Conserved Site

Aspartate-semialdehyde dehydrogenase, conserved site (IPR000319)

Short name: Asp-semialdehyde_DH_CS


Bacteria, plants and fungi metabolise aspartic acid to produce four amino acids - lysine, threonine, methionine and isoleucine - in a series of reactions known as the aspartate pathway. Additionally, several important metabolic intermediates are produced by these reactions, such as diaminopimelic acid, an essential component of bacterial cell wall biosynthesis, and dipicolinic acid, which is involved in sporulation in Gram-positive bacteria. Members of the animal kingdom do not posses this pathway and must therefore acquire these essential amino acids through their diet. Research into improving the metabolic flux through this pathway has the potential to increase the yield of the essential amino acids in important crops, thus improving their nutritional value. Additionally, since the enzymes are not present in animals, inhibitors of them are promising targets for the development of novel antibiotics and herbicides. For more information see [PMID: 11352712].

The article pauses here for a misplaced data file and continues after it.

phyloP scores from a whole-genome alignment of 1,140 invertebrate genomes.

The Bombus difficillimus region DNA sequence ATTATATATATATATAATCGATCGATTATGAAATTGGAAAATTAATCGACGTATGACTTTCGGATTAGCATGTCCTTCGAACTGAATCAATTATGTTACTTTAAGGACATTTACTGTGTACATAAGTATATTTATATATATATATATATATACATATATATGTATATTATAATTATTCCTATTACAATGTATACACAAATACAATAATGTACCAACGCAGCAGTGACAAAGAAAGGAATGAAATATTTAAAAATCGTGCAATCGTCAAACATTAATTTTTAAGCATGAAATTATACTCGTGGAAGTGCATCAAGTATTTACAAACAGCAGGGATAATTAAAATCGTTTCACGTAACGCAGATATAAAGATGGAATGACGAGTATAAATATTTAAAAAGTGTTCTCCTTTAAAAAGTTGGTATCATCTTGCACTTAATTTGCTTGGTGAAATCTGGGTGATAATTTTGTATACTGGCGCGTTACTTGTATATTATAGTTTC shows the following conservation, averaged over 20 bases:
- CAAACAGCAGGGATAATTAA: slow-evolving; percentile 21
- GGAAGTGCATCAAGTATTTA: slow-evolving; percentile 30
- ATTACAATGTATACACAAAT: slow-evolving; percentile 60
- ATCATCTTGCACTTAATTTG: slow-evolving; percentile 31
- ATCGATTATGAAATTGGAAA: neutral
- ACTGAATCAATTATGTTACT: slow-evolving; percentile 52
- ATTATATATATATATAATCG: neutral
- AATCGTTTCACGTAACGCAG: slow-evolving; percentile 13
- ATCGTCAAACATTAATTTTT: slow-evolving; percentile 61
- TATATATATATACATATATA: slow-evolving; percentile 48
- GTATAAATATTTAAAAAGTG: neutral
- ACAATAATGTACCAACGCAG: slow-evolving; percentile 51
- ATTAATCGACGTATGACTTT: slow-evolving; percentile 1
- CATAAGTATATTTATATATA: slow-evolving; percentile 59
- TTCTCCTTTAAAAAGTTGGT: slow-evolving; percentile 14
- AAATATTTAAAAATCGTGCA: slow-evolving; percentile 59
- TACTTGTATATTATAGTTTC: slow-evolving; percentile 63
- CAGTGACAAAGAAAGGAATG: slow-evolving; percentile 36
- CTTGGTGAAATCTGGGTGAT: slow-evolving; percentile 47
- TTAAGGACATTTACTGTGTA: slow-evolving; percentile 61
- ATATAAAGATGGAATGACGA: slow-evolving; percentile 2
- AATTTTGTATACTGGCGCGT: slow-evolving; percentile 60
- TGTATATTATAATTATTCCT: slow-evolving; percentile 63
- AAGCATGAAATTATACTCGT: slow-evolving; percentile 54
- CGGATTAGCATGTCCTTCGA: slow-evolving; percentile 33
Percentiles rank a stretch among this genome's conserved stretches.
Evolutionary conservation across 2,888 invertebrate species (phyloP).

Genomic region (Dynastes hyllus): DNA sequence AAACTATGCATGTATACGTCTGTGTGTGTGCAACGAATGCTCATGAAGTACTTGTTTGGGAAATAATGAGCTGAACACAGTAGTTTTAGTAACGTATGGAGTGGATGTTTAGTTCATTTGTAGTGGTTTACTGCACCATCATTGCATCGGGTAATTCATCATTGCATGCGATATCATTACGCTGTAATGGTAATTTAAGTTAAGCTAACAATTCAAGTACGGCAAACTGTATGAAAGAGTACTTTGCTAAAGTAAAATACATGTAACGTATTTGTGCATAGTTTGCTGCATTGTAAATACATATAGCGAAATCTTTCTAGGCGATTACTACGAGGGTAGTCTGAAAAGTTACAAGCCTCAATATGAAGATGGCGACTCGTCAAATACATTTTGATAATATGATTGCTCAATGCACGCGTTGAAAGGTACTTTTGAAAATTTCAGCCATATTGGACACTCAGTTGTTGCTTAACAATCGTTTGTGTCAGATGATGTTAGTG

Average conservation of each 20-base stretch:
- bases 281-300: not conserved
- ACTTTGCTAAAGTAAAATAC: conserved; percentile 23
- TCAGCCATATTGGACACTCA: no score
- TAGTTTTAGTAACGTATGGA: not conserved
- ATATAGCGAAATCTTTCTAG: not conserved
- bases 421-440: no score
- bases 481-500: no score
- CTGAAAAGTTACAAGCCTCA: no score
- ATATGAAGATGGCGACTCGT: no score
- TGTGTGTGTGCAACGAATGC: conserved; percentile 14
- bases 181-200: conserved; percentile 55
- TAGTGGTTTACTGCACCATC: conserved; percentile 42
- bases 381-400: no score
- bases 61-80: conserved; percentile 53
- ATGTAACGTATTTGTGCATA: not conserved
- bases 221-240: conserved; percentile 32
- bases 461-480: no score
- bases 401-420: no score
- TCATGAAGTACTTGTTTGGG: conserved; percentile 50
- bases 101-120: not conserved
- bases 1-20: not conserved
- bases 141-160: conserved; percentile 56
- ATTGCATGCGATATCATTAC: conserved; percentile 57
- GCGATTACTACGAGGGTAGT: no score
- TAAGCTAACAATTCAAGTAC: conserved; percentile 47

Aspartate-semialdehyde dehydrogenase, the second enzyme in the aspartate pathway, converts aspartyl phosphate to aspartate-semialdehyde, the branch point intermediate between the lysine and threonine/methionine pathways. Based on sequence alignments, the aspartate-semialdehyde dehydrogenase family appears to have at least three distinct subfamilies. Most studies have been performed on enzymes isolated from Gram-negative bacteria [PMID: 1673060, PMID: 14559965, PMID: 15272161, PMID: 15388927]. The N-terminal domain forms the active site and NADP-binding pocket, while C-terminal domain is primarily involved in hydrophobic intersubunit contacts. The catalytic mechanism involves the formation of a covalent thioester acyl-enzyme intermediate mediated through nucleophilic attack by an active site cysteine residue on the substrate aspartyl phosphate. Release of inorganic phosphate is followed by hydride transfer from NADPH to yield the product. The recently described archaeal structure suggests that the two subgroups of aspartate semi-aldehyde dehydrogenase share similar structures and have an identical catalytic mechanism, despite their relatively low sequence identity [PMID: 16225889]. Unlike the bacterial enzymes, the archaeal enzyme utilised both NAD and NADP as cofactor.

This entry represents a conserved region found in both branches of aspartate-semialdehyde dehydrogenase family.

GO terms

Biological Process

GO:0006520 cellular amino acid metabolic process
GO:0055114 oxidation-reduction process

Molecular Function

GO:0050661 NADP binding
GO:0004073 aspartate-semialdehyde dehydrogenase activity

Cellular Component

No terms assigned in this category.

Contributing signatures

Signatures from InterPro member databases are used to construct an entry.
PROSITE patterns